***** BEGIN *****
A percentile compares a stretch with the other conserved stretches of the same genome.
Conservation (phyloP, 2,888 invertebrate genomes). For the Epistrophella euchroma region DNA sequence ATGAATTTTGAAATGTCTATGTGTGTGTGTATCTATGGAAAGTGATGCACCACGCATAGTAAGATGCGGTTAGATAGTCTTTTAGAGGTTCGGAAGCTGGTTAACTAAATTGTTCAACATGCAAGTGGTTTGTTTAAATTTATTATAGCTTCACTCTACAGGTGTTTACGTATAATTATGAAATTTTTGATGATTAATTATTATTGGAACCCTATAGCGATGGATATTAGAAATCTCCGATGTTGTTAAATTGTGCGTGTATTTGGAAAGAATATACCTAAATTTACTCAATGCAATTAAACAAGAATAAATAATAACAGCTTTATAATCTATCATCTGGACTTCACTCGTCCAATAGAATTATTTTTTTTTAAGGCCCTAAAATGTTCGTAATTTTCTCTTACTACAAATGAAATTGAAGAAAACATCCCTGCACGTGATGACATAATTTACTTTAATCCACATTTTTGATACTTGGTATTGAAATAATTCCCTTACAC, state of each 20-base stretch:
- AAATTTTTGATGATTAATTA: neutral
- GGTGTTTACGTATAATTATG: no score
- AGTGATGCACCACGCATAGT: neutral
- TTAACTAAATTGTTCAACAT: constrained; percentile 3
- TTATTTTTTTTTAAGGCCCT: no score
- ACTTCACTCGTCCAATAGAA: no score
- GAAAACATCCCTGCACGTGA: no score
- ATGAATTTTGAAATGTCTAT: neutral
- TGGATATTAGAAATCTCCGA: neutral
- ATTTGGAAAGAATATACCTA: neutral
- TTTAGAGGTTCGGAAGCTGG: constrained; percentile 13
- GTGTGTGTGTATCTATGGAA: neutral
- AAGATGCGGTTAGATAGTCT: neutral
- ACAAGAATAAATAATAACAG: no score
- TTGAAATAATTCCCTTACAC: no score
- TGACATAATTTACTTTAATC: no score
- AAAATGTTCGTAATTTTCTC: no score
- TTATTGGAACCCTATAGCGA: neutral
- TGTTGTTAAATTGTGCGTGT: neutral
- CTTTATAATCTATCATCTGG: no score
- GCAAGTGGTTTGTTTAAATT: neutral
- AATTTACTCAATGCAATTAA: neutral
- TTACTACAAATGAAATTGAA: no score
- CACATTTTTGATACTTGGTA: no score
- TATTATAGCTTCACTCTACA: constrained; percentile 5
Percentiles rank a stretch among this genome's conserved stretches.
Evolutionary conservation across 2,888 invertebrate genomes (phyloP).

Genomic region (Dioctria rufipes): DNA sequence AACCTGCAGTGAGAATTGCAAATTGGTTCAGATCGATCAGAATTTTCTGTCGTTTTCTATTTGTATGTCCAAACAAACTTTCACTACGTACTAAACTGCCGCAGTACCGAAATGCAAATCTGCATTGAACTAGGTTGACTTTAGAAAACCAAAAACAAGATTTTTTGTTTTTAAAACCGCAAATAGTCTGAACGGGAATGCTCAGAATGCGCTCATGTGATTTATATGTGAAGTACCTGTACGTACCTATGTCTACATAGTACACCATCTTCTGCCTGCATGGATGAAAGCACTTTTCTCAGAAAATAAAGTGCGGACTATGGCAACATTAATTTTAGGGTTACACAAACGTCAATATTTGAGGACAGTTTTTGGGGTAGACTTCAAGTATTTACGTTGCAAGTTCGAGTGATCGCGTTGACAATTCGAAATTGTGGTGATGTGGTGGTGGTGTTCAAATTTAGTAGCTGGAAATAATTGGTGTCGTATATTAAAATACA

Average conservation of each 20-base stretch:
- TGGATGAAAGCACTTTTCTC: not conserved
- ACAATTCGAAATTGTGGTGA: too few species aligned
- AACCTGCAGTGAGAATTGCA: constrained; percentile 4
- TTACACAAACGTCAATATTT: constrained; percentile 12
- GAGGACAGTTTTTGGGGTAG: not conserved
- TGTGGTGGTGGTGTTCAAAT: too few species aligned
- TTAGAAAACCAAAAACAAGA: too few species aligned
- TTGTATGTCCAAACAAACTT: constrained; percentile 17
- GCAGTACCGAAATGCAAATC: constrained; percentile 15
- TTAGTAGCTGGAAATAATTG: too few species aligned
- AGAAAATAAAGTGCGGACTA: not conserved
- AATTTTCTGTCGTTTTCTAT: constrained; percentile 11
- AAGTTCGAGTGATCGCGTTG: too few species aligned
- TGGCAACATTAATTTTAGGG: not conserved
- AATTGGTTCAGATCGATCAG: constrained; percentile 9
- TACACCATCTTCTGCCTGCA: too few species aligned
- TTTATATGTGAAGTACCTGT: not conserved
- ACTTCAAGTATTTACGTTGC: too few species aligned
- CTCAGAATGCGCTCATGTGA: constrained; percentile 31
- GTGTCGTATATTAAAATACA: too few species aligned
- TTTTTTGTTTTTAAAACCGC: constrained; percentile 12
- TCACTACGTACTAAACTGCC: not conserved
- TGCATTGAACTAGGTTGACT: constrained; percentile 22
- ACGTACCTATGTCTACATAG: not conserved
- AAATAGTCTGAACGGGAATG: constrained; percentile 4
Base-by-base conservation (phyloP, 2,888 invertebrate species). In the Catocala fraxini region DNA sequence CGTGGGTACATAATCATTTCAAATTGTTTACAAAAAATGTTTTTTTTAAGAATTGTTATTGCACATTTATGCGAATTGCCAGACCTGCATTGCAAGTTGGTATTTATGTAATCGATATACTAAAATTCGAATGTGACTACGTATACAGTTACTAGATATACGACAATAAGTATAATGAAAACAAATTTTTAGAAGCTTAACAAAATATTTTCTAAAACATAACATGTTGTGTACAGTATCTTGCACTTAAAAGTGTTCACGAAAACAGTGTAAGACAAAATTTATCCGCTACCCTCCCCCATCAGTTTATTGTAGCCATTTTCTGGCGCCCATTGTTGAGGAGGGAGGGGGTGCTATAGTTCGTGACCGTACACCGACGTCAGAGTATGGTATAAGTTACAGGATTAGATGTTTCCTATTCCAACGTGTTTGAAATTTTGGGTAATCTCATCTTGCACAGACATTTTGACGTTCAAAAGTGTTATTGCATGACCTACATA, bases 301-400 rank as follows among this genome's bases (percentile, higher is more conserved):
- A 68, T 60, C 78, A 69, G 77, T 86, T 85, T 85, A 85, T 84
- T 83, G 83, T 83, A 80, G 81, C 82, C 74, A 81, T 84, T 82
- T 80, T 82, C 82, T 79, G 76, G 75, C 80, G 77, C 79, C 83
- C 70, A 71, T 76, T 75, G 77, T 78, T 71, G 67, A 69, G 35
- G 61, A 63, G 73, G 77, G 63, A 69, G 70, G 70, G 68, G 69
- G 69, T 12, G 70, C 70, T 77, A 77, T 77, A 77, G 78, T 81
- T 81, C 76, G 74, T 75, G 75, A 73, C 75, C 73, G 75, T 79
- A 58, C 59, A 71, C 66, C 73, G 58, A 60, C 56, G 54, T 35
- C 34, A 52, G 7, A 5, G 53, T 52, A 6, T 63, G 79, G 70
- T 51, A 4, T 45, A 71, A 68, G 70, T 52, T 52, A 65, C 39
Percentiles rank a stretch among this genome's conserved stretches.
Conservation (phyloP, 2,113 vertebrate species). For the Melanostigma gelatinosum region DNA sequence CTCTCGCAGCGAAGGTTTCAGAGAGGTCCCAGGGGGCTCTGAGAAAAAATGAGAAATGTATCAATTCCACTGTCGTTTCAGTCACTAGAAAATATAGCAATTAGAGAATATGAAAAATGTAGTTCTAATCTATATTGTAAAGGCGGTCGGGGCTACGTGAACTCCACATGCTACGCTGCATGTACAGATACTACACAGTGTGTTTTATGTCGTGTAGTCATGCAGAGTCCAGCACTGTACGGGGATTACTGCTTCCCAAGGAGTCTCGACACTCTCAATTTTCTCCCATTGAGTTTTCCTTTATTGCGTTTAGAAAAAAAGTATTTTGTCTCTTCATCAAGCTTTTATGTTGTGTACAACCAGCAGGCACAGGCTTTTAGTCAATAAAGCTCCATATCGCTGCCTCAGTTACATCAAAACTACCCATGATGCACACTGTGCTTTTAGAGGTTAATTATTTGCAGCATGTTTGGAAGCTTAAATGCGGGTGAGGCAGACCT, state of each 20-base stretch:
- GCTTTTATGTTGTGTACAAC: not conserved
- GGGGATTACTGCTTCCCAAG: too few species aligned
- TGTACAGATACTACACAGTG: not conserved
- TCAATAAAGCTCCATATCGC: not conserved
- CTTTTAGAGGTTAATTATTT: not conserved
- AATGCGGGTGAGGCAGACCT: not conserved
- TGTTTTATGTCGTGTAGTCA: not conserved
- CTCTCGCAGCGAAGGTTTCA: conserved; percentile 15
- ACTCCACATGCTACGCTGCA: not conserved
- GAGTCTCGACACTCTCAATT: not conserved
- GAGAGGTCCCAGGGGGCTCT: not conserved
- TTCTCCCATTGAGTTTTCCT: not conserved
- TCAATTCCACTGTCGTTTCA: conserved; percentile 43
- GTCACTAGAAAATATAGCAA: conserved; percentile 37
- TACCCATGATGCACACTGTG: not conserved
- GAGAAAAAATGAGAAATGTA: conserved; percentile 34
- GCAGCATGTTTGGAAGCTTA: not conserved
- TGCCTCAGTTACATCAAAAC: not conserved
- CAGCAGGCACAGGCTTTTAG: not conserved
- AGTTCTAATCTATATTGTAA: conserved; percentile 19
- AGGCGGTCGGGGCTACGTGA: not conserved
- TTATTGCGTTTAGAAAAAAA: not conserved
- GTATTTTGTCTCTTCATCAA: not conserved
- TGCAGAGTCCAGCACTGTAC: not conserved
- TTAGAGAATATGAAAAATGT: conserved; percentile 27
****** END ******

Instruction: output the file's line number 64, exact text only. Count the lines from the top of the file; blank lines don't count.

- T 81, C 76, G 74, T 75, G 75, A 73, C 75, C 73, G 75, T 79